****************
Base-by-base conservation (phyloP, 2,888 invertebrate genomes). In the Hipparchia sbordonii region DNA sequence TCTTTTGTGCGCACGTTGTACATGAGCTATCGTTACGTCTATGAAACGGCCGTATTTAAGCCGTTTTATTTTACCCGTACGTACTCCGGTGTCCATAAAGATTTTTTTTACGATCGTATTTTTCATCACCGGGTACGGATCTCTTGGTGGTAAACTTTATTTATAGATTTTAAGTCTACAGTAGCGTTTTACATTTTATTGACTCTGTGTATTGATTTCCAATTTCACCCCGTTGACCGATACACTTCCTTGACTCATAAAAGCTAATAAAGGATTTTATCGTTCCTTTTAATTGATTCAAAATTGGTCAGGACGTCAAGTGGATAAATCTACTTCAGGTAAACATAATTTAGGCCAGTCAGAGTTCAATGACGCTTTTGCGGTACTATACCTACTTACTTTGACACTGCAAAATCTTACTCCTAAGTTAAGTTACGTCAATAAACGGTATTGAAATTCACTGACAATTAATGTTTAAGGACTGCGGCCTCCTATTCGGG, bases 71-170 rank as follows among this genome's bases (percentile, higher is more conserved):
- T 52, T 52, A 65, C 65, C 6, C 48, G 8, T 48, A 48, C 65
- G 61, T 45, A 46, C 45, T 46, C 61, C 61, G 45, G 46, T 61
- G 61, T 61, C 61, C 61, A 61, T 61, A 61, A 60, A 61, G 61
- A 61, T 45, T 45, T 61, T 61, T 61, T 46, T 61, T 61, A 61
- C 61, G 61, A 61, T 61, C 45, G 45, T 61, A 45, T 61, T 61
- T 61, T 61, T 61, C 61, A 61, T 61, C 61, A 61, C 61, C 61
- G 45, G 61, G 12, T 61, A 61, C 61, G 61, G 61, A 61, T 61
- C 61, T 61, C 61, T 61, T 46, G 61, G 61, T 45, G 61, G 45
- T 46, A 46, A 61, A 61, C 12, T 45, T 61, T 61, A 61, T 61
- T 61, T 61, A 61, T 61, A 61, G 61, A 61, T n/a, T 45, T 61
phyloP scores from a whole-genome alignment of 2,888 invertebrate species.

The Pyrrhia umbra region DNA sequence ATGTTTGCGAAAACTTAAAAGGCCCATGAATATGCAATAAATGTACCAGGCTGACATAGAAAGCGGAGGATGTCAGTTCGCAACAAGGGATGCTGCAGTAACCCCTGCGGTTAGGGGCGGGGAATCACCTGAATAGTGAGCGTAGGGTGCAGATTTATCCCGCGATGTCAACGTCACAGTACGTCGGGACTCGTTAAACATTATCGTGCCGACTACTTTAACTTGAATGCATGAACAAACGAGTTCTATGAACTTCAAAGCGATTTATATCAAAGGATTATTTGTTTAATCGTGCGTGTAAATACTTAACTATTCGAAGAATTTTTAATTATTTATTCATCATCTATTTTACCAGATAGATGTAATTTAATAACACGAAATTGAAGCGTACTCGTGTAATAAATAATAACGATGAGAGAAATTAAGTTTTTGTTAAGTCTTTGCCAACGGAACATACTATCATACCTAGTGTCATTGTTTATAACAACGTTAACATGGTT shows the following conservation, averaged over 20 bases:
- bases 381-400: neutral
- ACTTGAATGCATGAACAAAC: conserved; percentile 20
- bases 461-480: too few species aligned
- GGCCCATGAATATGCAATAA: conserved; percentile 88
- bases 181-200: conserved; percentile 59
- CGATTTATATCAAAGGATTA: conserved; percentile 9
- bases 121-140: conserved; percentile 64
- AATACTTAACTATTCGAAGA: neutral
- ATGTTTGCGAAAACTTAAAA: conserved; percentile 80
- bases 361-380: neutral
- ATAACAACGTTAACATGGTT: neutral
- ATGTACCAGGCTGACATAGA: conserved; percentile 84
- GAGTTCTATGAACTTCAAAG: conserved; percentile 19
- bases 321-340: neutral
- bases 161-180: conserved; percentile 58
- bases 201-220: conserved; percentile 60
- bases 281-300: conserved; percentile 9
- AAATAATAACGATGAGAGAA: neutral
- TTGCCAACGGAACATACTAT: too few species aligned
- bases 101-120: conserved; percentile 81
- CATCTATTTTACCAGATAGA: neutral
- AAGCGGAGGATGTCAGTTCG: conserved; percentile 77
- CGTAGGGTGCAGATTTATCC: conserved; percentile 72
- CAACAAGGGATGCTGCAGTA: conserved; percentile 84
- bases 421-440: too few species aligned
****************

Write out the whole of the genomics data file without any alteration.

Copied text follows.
Base-by-base conservation (phyloP, 2,888 invertebrate genomes). In the Hipparchia sbordonii region DNA sequence TCTTTTGTGCGCACGTTGTACATGAGCTATCGTTACGTCTATGAAACGGCCGTATTTAAGCCGTTTTATTTTACCCGTACGTACTCCGGTGTCCATAAAGATTTTTTTTACGATCGTATTTTTCATCACCGGGTACGGATCTCTTGGTGGTAAACTTTATTTATAGATTTTAAGTCTACAGTAGCGTTTTACATTTTATTGACTCTGTGTATTGATTTCCAATTTCACCCCGTTGACCGATACACTTCCTTGACTCATAAAAGCTAATAAAGGATTTTATCGTTCCTTTTAATTGATTCAAAATTGGTCAGGACGTCAAGTGGATAAATCTACTTCAGGTAAACATAATTTAGGCCAGTCAGAGTTCAATGACGCTTTTGCGGTACTATACCTACTTACTTTGACACTGCAAAATCTTACTCCTAAGTTAAGTTACGTCAATAAACGGTATTGAAATTCACTGACAATTAATGTTTAAGGACTGCGGCCTCCTATTCGGG, bases 71-170 rank as follows among this genome's bases (percentile, higher is more conserved):
- T 52, T 52, A 65, C 65, C 6, C 48, G 8, T 48, A 48, C 65
- G 61, T 45, A 46, C 45, T 46, C 61, C 61, G 45, G 46, T 61
- G 61, T 61, C 61, C 61, A 61, T 61, A 61, A 60, A 61, G 61
- A 61, T 45, T 45, T 61, T 61, T 61, T 46, T 61, T 61, A 61
- C 61, G 61, A 61, T 61, C 45, G 45, T 61, A 45, T 61, T 61
- T 61, T 61, T 61, C 61, A 61, T 61, C 61, A 61, C 61, C 61
- G 45, G 61, G 12, T 61, A 61, C 61, G 61, G 61, A 61, T 61
- C 61, T 61, C 61, T 61, T 46, G 61, G 61, T 45, G 61, G 45
- T 46, A 46, A 61, A 61, C 12, T 45, T 61, T 61, A 61, T 61
- T 61, T 61, A 61, T 61, A 61, G 61, A 61, T n/a, T 45, T 61
phyloP scores from a whole-genome alignment of 2,888 invertebrate species.

The Pyrrhia umbra region DNA sequence ATGTTTGCGAAAACTTAAAAGGCCCATGAATATGCAATAAATGTACCAGGCTGACATAGAAAGCGGAGGATGTCAGTTCGCAACAAGGGATGCTGCAGTAACCCCTGCGGTTAGGGGCGGGGAATCACCTGAATAGTGAGCGTAGGGTGCAGATTTATCCCGCGATGTCAACGTCACAGTACGTCGGGACTCGTTAAACATTATCGTGCCGACTACTTTAACTTGAATGCATGAACAAACGAGTTCTATGAACTTCAAAGCGATTTATATCAAAGGATTATTTGTTTAATCGTGCGTGTAAATACTTAACTATTCGAAGAATTTTTAATTATTTATTCATCATCTATTTTACCAGATAGATGTAATTTAATAACACGAAATTGAAGCGTACTCGTGTAATAAATAATAACGATGAGAGAAATTAAGTTTTTGTTAAGTCTTTGCCAACGGAACATACTATCATACCTAGTGTCATTGTTTATAACAACGTTAACATGGTT shows the following conservation, averaged over 20 bases:
- bases 381-400: neutral
- ACTTGAATGCATGAACAAAC: conserved; percentile 20
- bases 461-480: too few species aligned
- GGCCCATGAATATGCAATAA: conserved; percentile 88
- bases 181-200: conserved; percentile 59
- CGATTTATATCAAAGGATTA: conserved; percentile 9
- bases 121-140: conserved; percentile 64
- AATACTTAACTATTCGAAGA: neutral
- ATGTTTGCGAAAACTTAAAA: conserved; percentile 80
- bases 361-380: neutral
- ATAACAACGTTAACATGGTT: neutral
- ATGTACCAGGCTGACATAGA: conserved; percentile 84
- GAGTTCTATGAACTTCAAAG: conserved; percentile 19
- bases 321-340: neutral
- bases 161-180: conserved; percentile 58
- bases 201-220: conserved; percentile 60
- bases 281-300: conserved; percentile 9
- AAATAATAACGATGAGAGAA: neutral
- TTGCCAACGGAACATACTAT: too few species aligned
- bases 101-120: conserved; percentile 81
- CATCTATTTTACCAGATAGA: neutral
- AAGCGGAGGATGTCAGTTCG: conserved; percentile 77
- CGTAGGGTGCAGATTTATCC: conserved; percentile 72
- CAACAAGGGATGCTGCAGTA: conserved; percentile 84
- bases 421-440: too few species aligned